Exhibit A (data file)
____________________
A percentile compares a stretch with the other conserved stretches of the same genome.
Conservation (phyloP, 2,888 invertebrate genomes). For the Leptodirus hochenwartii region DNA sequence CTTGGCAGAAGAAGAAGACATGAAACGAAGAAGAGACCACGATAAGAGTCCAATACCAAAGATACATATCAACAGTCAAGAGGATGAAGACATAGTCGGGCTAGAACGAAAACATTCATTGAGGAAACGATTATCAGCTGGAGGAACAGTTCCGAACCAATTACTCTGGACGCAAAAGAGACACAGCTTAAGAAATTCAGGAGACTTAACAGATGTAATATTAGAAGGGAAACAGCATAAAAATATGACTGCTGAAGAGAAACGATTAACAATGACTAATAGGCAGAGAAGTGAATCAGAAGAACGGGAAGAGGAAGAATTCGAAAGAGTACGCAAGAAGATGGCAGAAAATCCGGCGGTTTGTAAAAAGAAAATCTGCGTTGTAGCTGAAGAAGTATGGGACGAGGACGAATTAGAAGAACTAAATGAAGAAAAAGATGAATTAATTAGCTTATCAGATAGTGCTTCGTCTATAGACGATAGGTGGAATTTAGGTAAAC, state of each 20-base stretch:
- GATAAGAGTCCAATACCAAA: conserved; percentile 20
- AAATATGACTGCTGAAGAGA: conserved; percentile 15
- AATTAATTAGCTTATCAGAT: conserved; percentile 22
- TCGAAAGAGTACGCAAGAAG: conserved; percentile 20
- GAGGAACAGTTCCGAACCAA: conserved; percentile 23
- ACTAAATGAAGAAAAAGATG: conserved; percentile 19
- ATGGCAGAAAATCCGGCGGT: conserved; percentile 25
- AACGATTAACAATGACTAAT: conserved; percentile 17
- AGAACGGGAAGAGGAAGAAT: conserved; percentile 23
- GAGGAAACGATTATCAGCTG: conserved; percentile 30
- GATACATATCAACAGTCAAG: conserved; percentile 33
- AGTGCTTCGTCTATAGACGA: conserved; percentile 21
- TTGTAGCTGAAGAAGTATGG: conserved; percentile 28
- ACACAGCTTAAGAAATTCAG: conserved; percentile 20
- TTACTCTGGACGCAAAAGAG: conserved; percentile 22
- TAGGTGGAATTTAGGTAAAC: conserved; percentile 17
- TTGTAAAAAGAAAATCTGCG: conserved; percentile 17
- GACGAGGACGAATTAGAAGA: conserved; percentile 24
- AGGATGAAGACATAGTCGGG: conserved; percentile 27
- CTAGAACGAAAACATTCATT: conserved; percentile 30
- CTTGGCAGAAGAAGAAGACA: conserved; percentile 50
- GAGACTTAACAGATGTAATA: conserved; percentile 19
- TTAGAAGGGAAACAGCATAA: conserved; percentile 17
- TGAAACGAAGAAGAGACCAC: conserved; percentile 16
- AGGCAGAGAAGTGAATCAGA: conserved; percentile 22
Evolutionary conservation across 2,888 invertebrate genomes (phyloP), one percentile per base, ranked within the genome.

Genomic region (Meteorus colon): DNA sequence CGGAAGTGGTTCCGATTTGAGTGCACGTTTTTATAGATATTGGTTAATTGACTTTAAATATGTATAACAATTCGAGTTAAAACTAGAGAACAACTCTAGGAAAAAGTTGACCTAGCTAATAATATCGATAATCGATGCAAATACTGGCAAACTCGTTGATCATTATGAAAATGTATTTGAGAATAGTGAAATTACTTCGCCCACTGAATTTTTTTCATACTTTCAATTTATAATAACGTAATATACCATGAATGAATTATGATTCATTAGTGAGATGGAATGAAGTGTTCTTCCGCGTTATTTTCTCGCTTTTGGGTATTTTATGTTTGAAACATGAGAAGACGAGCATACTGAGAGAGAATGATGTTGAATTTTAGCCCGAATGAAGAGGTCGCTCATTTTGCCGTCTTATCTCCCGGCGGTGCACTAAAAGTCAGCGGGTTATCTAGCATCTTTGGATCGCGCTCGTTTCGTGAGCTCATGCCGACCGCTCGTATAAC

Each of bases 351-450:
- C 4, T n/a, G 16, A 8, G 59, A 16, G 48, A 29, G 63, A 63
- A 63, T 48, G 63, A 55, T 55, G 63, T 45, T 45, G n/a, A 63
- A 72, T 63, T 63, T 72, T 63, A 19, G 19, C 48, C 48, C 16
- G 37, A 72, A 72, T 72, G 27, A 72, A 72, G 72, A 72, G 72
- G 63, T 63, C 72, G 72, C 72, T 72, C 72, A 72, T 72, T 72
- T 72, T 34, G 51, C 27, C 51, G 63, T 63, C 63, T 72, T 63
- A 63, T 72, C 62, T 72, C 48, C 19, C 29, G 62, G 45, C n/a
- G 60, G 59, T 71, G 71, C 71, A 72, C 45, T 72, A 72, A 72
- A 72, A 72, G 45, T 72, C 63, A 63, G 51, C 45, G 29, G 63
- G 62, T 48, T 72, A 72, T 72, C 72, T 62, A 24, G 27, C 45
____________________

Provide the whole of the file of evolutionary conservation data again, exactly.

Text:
A percentile compares a stretch with the other conserved stretches of the same genome.
Conservation (phyloP, 2,888 invertebrate genomes). For the Leptodirus hochenwartii region DNA sequence CTTGGCAGAAGAAGAAGACATGAAACGAAGAAGAGACCACGATAAGAGTCCAATACCAAAGATACATATCAACAGTCAAGAGGATGAAGACATAGTCGGGCTAGAACGAAAACATTCATTGAGGAAACGATTATCAGCTGGAGGAACAGTTCCGAACCAATTACTCTGGACGCAAAAGAGACACAGCTTAAGAAATTCAGGAGACTTAACAGATGTAATATTAGAAGGGAAACAGCATAAAAATATGACTGCTGAAGAGAAACGATTAACAATGACTAATAGGCAGAGAAGTGAATCAGAAGAACGGGAAGAGGAAGAATTCGAAAGAGTACGCAAGAAGATGGCAGAAAATCCGGCGGTTTGTAAAAAGAAAATCTGCGTTGTAGCTGAAGAAGTATGGGACGAGGACGAATTAGAAGAACTAAATGAAGAAAAAGATGAATTAATTAGCTTATCAGATAGTGCTTCGTCTATAGACGATAGGTGGAATTTAGGTAAAC, state of each 20-base stretch:
- GATAAGAGTCCAATACCAAA: conserved; percentile 20
- AAATATGACTGCTGAAGAGA: conserved; percentile 15
- AATTAATTAGCTTATCAGAT: conserved; percentile 22
- TCGAAAGAGTACGCAAGAAG: conserved; percentile 20
- GAGGAACAGTTCCGAACCAA: conserved; percentile 23
- ACTAAATGAAGAAAAAGATG: conserved; percentile 19
- ATGGCAGAAAATCCGGCGGT: conserved; percentile 25
- AACGATTAACAATGACTAAT: conserved; percentile 17
- AGAACGGGAAGAGGAAGAAT: conserved; percentile 23
- GAGGAAACGATTATCAGCTG: conserved; percentile 30
- GATACATATCAACAGTCAAG: conserved; percentile 33
- AGTGCTTCGTCTATAGACGA: conserved; percentile 21
- TTGTAGCTGAAGAAGTATGG: conserved; percentile 28
- ACACAGCTTAAGAAATTCAG: conserved; percentile 20
- TTACTCTGGACGCAAAAGAG: conserved; percentile 22
- TAGGTGGAATTTAGGTAAAC: conserved; percentile 17
- TTGTAAAAAGAAAATCTGCG: conserved; percentile 17
- GACGAGGACGAATTAGAAGA: conserved; percentile 24
- AGGATGAAGACATAGTCGGG: conserved; percentile 27
- CTAGAACGAAAACATTCATT: conserved; percentile 30
- CTTGGCAGAAGAAGAAGACA: conserved; percentile 50
- GAGACTTAACAGATGTAATA: conserved; percentile 19
- TTAGAAGGGAAACAGCATAA: conserved; percentile 17
- TGAAACGAAGAAGAGACCAC: conserved; percentile 16
- AGGCAGAGAAGTGAATCAGA: conserved; percentile 22
Evolutionary conservation across 2,888 invertebrate genomes (phyloP), one percentile per base, ranked within the genome.

Genomic region (Meteorus colon): DNA sequence CGGAAGTGGTTCCGATTTGAGTGCACGTTTTTATAGATATTGGTTAATTGACTTTAAATATGTATAACAATTCGAGTTAAAACTAGAGAACAACTCTAGGAAAAAGTTGACCTAGCTAATAATATCGATAATCGATGCAAATACTGGCAAACTCGTTGATCATTATGAAAATGTATTTGAGAATAGTGAAATTACTTCGCCCACTGAATTTTTTTCATACTTTCAATTTATAATAACGTAATATACCATGAATGAATTATGATTCATTAGTGAGATGGAATGAAGTGTTCTTCCGCGTTATTTTCTCGCTTTTGGGTATTTTATGTTTGAAACATGAGAAGACGAGCATACTGAGAGAGAATGATGTTGAATTTTAGCCCGAATGAAGAGGTCGCTCATTTTGCCGTCTTATCTCCCGGCGGTGCACTAAAAGTCAGCGGGTTATCTAGCATCTTTGGATCGCGCTCGTTTCGTGAGCTCATGCCGACCGCTCGTATAAC

Each of bases 351-450:
- C 4, T n/a, G 16, A 8, G 59, A 16, G 48, A 29, G 63, A 63
- A 63, T 48, G 63, A 55, T 55, G 63, T 45, T 45, G n/a, A 63
- A 72, T 63, T 63, T 72, T 63, A 19, G 19, C 48, C 48, C 16
- G 37, A 72, A 72, T 72, G 27, A 72, A 72, G 72, A 72, G 72
- G 63, T 63, C 72, G 72, C 72, T 72, C 72, A 72, T 72, T 72
- T 72, T 34, G 51, C 27, C 51, G 63, T 63, C 63, T 72, T 63
- A 63, T 72, C 62, T 72, C 48, C 19, C 29, G 62, G 45, C n/a
- G 60, G 59, T 71, G 71, C 71, A 72, C 45, T 72, A 72, A 72
- A 72, A 72, G 45, T 72, C 63, A 63, G 51, C 45, G 29, G 63
- G 62, T 48, T 72, A 72, T 72, C 72, T 62, A 24, G 27, C 45